Anda di halaman 1dari 10

Graphic Design Tips

Dateline: October 7, 2005

Strategies for Letter-based Logo Design


By John McWade
Before & After Magazine

Companies of every kind sign their names with linked letters called ligatures. Ligature
means to tie. Ligatures make excellent business signatures. They’re handsome, simple and
compact. And they’re fun, too—we all have initials! Some letters link in one typeface but not
another. Others link in lowercase but not in upper. What follows are a variety of ways to get
your letter pairs beautifully together. The logo typefaces and colors are listed at the end of the
article.

Use Shared Strokes


Many letter pairs form natural links; they have identical parts or complementary shapes that
fit like hand in glove. Let’s begin with the easiest letters to link—those that have identical
adjacent strokes.

Almost-identical Strokes
Pairs like UR share not-quite identical strokes, yet often flow naturally together. To link

1 of 10 2/25/2008 5:56 AM
neatly, you must usually sacrifice some parts; here, the R gave up a foot, the U a serif.

Angled to Vertical
Angled strokes often link well to vertical strokes. The easiest technique is simply to cut the
angled letter in half.

If Your Letterstrokes Don’t Quite Match...

How to Design a Logo of Letters

Curved to Vertical
The more decorative the typeface, the more easily dissimilar strokes can be linked. Even a
curving stroke can replace a vertical. You need gentle curves, though, circles won’t do (far
right).

2 of 10 2/25/2008 5:56 AM
Uppercase-lowercase
Uppercase letters can often link to lowercase with excellent results. An uppercase I, though,
won’t link to anything—its body just disappears! But a lowercase i has the advantage of its
distinctive dot and can link with many letters.

Horizontal Crossbars
A few letter pairs share top crossbars, which are easy to link. Similarly, some typefaces have
exaggerated serifs that can be linked.

Mid-letter Crossbars
Many letters, such as ABEFHPR, have mid-letter crossbars that can be connected with a little
help—just cut the letter apart and s-t-r-e-t-c-h the bar!

3 of 10 2/25/2008 5:56 AM
Remove a Stroke
Here, a phantom stroke hints at what’s not there! This is particularly effective with Modern
typestyles such as Bodoni and Didi that have extremely thin strokes.

Remove Part of a Stroke


Letters with angled and overhanging arms—FKTVWXYZ—benefit from this technique,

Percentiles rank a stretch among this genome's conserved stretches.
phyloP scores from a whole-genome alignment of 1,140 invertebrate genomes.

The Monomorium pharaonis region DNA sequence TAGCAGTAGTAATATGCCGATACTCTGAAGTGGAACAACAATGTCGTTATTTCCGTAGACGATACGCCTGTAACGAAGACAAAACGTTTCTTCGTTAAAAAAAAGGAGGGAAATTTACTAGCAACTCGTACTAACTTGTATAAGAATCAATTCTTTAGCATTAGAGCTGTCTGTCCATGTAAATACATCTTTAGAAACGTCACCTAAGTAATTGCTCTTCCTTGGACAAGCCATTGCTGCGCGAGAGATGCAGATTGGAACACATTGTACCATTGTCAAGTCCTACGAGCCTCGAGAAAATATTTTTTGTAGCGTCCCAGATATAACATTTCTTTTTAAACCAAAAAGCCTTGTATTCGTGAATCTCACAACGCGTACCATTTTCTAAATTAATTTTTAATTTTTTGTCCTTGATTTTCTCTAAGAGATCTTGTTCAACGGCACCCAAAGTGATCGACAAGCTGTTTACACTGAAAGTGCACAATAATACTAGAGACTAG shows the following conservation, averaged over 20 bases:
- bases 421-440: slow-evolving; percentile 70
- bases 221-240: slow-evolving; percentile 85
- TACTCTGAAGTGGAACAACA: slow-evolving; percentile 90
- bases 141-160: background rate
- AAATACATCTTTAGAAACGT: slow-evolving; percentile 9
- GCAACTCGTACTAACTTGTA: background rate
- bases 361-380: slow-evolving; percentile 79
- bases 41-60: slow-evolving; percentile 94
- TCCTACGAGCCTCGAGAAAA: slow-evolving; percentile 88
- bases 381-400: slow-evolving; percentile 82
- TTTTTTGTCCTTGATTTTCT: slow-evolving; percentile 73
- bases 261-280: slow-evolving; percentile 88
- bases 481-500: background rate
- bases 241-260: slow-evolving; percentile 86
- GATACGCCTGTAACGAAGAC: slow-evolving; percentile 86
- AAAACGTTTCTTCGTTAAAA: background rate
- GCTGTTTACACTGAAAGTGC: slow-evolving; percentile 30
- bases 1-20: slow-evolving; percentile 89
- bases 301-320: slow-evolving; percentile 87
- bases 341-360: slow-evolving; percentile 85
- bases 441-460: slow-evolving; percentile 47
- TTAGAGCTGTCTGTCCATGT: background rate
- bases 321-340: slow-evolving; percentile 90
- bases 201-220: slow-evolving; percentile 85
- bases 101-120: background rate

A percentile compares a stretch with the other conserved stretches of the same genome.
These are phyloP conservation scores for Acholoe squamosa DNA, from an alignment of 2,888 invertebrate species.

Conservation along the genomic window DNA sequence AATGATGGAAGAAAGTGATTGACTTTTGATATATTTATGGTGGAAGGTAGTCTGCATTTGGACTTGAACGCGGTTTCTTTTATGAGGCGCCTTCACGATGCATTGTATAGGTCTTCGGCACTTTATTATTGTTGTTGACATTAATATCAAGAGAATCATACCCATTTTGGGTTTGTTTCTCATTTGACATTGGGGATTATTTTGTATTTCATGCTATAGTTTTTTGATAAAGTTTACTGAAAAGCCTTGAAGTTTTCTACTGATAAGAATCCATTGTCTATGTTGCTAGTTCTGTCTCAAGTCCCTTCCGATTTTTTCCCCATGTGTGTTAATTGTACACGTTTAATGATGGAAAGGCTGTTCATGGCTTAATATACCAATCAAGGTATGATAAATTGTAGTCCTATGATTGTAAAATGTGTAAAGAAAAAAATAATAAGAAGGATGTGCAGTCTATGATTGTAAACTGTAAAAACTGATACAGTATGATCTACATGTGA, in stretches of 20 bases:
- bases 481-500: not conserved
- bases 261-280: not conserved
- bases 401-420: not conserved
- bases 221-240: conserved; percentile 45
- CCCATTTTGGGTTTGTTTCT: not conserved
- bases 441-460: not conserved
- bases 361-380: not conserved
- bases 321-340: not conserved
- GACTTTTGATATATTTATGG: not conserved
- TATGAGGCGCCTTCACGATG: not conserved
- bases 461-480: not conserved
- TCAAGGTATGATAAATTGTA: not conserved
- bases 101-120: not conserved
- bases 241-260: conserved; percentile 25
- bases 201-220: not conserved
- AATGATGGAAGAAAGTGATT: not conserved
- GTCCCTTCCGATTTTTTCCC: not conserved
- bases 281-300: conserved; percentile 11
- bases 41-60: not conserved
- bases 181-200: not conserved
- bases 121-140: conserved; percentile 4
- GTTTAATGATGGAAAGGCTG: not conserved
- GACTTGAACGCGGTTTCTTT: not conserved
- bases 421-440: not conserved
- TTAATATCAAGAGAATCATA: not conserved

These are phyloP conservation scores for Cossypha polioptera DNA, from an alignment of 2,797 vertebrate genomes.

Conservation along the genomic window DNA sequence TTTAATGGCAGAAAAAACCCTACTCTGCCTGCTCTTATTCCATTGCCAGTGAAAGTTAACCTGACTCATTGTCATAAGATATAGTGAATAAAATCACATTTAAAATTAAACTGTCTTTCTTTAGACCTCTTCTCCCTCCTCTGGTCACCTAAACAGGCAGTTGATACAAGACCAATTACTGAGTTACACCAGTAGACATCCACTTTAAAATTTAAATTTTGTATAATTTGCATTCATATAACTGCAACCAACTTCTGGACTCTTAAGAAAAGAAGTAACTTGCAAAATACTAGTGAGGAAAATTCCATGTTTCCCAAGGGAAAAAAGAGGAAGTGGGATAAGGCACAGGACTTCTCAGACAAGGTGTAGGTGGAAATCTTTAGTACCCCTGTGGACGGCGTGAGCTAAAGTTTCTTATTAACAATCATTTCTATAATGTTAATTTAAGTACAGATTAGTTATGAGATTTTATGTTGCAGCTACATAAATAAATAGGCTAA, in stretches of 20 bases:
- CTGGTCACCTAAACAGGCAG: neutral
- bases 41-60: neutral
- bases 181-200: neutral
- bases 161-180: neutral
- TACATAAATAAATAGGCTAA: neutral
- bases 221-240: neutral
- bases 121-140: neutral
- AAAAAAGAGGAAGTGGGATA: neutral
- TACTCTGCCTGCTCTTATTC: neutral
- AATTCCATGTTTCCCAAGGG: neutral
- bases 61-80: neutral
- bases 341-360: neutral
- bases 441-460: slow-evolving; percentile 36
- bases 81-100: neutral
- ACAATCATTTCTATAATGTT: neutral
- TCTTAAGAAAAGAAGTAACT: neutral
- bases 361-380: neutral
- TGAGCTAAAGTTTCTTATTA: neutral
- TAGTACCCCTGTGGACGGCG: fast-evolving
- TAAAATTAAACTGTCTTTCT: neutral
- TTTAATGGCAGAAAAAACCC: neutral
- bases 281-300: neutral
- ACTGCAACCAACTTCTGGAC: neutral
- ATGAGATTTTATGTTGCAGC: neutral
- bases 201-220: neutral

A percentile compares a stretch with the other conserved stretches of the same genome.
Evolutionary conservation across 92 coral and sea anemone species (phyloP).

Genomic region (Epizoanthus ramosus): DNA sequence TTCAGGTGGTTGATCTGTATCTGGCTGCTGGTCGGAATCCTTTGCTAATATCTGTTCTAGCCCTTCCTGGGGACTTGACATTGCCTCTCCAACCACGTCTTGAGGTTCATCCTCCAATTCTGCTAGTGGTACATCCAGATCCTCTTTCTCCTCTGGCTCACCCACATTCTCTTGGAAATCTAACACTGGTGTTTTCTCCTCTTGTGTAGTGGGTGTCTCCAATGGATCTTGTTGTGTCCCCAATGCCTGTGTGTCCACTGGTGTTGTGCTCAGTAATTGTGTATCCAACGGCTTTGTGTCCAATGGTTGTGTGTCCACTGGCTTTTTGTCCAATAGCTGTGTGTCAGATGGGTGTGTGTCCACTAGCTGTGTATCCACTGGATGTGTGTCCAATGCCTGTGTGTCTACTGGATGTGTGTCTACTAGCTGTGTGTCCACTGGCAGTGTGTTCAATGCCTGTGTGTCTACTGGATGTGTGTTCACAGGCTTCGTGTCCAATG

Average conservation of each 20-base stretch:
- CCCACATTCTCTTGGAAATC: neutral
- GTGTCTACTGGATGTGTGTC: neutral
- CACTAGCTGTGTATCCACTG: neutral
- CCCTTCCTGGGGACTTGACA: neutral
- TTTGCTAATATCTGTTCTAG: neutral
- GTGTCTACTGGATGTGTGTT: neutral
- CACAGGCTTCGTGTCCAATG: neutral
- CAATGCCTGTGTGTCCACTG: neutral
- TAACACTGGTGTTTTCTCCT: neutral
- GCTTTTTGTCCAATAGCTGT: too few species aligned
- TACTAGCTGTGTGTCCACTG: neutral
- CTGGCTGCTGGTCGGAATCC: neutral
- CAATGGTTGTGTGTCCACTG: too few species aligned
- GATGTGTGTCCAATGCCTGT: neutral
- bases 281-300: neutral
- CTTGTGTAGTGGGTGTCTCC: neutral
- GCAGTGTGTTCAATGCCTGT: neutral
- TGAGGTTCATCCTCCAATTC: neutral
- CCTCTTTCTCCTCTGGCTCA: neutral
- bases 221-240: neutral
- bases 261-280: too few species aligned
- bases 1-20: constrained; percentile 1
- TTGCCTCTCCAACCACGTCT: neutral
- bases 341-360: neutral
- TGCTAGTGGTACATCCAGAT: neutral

which is especially attractive in serif typestyles. The illusion is that of a stencil; the line is
interrupted, yet our eyes “fill in” the missing part!

Reverse the Field


Put negative space to positive use! Add a same-color field behind your letter, then reverse the
second letter out of the field. Especially effective with three-character acronyms.

4 of 10 2/25/2008 5:56 AM
Crop!
Your intrigued reader will linger for valuable moments on this design! Crop away the
bottoms of your letters, and the viewer’s eye must complete the image. Add a company name
or other horizontal graphic to span the gap (far right).

Follow the White Line


Create the illusion of attachment! Rather than abut letters, leave a gap, then make a flowing
centerline that draws the eye smoothly around.

Disconnect and Attach


An entertaining ligature unique to the T, disconnect one arm and attach it to its neighbor!

5 of 10 2/25/2008 5:56 AM
How to Design a Logo of Letters

Interlock
Circular letters flow most naturally into other circular letters. Interlocked here like wedding
bands or Olympic rings, two complete letters function as one.

Overlay
A simple alternative to interlocking is to lay one letter atop the other, then “link” with a
common fill or stroke. Here, a colorful gradient turns two letters into one object.

Build Bridges
This technique works when nothing else will! Abut your letters, then conceal the junction
with a decorative graphic, line or a series of lines and shapes. Easy, fun and always engaging.

6 of 10 2/25/2008 5:56 AM
Use Transparency
Transparency softens. Create a gossamer effect on even the boldest ligature by lowering the
opacity of one or more characters. Here, all three letters are set at 50%.

Color the Negative Spaces


Finally, some stubborn letters just won’t link physically. So try linking the background! Put
the letters in a box, and color the negatives spaces; you can get all kinds of energetic results!

7 of 10 2/25/2008 5:56 AM
Article Resources

8 of 10 2/25/2008 5:56 AM
9 of 10 2/25/2008 5:56 AM
Subscribe to Before & After
Did you enjoy this article? Subscribe, and become a more capable, confident
designer for pennies per article. To learn more, go to the Before & After site.

Before & After has been sharing its practical approach to graphic design since 1990.
Because our modern world has made designers of us all (ready or not), Before & After is
dedicated to making graphic design understandable, useful and even fun for everyone.
Copyright ©2005 Before & After magazine, ISSN 1049-0035. All rights reserved.

This feature comes from Graphics.com


http://www.graphics.com

10 of 10 2/25/2008 5:56 AM